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Titans players such as Mark Minichiello saw precious little of the ball in the second half as the Warriors finished over the top of them.
Titans coach John Cartwright has questioned the flood of penalties against his side in the second half of their 24-16 loss to the Warriors, even telling his players at half-time to expect the penalty count to even out.

The Titans took a 16-14 lead into the break on the back of 57 per cent of possession and a 6-2 penalty count but the penalty count read 6-all after just 10 minutes of the second half with the Warriors earning four in quick succession.

It set up a second half where the Warriors had 25 sets compared to the Titans' 13, won the penalty count 5-2 and finished the match with 54 per cent of total possession and the two valuable competition points.

"The second half, I don't think I've ever seen a discrepancy like that, with one side getting the ball and the other side getting the ball," Cartwright said.

"At one stage with time still on the clock we'd had 10 sets and they'd had 24 and it's a tough game to win when you get those kinds of things thrown at you.

"The limited number of opportunities we had we weren't smart enough and it's as simple as that.

"In some ways I did feel for the players in the second half because it did seem to be officiated a lot different to the first half but you've got to adapt to that and you've got to be smart when you get the ball.

"We even spoke about it at half-time, to be ready for possession to switch and it happened. They had a lot of possession and they played really smart.

"When the penalties are in the ruck against you continually they're generally pretty even and they certainly weren't in the second half."

With co-captains Nate Myles and Greg Bird both absent and first-choice halves Aidan Sezer and Albert Kelly both out injured, the Titans played some enterprising football in the first half and then defended their line with honour in the second.

It wasn't until the 62nd minute and after three sets on the Titans' line that the Warriors were able to strike the killer blow which stand-in captain William Zillman conceded was inevitable given the flow of possession.

"For myself personally, I really felt for all the boys," Zillman said. "We were just defending our line the whole time and with a side like the Warriors you can't do that for too long before they come up with points and that's what happened in the second half."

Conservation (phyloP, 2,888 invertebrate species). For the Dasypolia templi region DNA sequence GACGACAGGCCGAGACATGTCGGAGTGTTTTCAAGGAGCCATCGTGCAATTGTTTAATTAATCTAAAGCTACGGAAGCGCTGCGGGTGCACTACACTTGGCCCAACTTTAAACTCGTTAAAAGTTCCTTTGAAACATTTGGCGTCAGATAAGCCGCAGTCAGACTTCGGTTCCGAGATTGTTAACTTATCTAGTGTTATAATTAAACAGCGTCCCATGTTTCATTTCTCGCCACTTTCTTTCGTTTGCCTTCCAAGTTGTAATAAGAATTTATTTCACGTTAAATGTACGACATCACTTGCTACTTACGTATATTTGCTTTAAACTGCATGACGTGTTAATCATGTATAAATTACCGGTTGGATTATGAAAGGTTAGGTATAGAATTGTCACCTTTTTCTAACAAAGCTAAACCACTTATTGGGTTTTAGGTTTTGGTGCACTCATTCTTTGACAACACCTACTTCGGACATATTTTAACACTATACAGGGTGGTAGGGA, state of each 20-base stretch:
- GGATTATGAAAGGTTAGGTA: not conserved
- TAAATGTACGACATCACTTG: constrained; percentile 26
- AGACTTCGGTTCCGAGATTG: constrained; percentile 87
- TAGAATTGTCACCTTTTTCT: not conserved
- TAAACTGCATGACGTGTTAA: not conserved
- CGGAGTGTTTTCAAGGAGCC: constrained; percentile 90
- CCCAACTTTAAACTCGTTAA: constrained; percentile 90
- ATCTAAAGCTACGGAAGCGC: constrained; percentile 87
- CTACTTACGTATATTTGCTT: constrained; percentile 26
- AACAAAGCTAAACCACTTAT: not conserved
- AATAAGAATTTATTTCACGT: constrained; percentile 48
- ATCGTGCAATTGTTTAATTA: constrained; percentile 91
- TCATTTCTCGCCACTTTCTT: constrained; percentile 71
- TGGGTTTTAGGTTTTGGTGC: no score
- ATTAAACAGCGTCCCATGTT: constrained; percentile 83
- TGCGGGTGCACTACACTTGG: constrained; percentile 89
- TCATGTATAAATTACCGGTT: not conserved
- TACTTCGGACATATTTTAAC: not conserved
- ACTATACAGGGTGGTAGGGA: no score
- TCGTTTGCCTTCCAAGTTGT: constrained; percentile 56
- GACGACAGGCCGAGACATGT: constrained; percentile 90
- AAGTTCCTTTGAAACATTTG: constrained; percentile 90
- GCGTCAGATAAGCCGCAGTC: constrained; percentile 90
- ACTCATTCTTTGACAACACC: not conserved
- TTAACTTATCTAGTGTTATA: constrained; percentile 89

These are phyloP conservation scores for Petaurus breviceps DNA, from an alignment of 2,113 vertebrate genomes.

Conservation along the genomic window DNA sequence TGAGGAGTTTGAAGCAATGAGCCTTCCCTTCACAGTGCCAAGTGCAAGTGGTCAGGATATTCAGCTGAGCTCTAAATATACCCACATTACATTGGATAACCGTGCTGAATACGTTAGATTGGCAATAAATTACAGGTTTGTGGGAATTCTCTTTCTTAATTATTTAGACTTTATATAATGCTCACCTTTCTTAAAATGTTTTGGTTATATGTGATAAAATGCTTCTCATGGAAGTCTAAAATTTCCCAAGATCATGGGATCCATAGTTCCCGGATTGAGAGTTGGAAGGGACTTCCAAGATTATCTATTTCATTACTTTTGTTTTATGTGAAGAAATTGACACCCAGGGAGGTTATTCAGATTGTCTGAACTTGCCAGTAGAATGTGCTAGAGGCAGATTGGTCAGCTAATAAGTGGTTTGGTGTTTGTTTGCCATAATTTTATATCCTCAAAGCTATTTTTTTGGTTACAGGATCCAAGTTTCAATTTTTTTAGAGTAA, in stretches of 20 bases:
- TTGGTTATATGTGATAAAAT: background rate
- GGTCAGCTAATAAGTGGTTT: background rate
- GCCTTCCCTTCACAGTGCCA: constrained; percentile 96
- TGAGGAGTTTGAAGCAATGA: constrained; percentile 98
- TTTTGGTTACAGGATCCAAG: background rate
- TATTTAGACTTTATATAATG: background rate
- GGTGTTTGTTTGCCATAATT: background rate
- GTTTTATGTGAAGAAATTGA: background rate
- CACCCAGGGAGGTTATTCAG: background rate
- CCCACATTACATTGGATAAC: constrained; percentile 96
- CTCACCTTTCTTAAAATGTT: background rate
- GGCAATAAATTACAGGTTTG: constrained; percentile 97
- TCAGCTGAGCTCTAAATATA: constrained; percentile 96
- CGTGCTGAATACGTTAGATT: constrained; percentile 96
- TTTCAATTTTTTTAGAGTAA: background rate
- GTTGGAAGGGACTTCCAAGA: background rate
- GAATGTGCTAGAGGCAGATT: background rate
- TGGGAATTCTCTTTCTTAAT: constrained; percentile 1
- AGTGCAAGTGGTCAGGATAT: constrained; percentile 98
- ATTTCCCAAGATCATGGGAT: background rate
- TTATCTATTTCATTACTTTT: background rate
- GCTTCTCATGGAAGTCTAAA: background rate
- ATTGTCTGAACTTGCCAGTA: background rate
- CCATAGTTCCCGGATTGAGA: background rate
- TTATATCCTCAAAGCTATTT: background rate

A career-first hat-trick to Dave Taylor highlighted a see-sawing encounter in the opening 40 minutes with five-eighth Maurice Blair giving the 'Coal Train' the necessary time and space to cause maximum carnage.

After pouncing on a Sam Tomkins fumble in the 18th minute, Taylor carried three Warriors defenders over the line and then on the stroke of half-time went on a rampaging run that ended with an acrobatic planting of the ball one-handed over his head and over the tryline.

But while he was full of praise for his opening onslaught, Cartwright conceded that Taylor had fallen into some bad habits in the second half.

"He's been building to a game like that all year. He's threatened a lot and had some really good patches of play and his first 40 minutes... you don't get much better than that," Cartwright said.

"In the second half there, when he starts to pre-offload the ball and preconceive things, that's when he loses his impact with the ball.

"His strength is running hard and attracting numbers to him and the rest of the side trying to get him some space and he becomes very dangerous."

Gold Coast hooker Beau Falloon was taken from the field with a lower back injury in the 15th minute while Brad Takairangi was a late withdrawal after suffering a quad strain during the Titans' final training session on Friday.

The Titans now have 13 days until their next game, a Saturday evening clash with the Panthers in Round 13 when Myles and Bird will both be available.
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National Rugby League respects and honours the Traditional Custodians of the land and pay our respects to their Elders past, present and future. We acknowledge the stories, traditions and living cultures of Aboriginal and Torres Strait Islander peoples on the lands we meet, gather and play on.

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